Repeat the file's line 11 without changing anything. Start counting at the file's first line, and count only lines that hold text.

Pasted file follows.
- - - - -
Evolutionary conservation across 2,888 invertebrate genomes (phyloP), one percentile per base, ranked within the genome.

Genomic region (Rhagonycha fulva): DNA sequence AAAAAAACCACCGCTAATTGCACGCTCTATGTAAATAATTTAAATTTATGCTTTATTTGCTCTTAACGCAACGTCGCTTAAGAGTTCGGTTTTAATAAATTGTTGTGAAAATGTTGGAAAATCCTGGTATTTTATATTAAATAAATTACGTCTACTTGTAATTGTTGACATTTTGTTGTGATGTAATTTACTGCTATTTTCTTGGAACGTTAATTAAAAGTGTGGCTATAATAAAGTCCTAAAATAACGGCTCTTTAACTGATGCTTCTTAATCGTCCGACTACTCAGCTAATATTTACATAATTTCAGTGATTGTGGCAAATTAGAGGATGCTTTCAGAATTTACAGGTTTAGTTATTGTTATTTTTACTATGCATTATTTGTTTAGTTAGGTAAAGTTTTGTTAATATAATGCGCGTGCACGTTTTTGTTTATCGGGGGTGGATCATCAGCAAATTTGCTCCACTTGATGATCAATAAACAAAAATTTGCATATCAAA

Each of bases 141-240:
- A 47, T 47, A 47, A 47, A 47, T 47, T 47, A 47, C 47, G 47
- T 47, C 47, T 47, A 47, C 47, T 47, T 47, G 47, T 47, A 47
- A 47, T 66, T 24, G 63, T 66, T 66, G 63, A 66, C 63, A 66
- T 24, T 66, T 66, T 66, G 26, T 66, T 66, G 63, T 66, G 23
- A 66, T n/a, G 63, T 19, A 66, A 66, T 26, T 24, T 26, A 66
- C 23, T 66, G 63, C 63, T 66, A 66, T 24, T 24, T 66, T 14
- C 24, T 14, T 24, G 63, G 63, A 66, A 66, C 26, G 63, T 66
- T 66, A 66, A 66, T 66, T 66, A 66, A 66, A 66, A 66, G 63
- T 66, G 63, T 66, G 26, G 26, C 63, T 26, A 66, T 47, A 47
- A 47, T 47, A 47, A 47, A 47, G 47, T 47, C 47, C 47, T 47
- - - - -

- T 66, A 66, A 66, T 66, T 66, A 66, A 66, A 66, A 66, G 63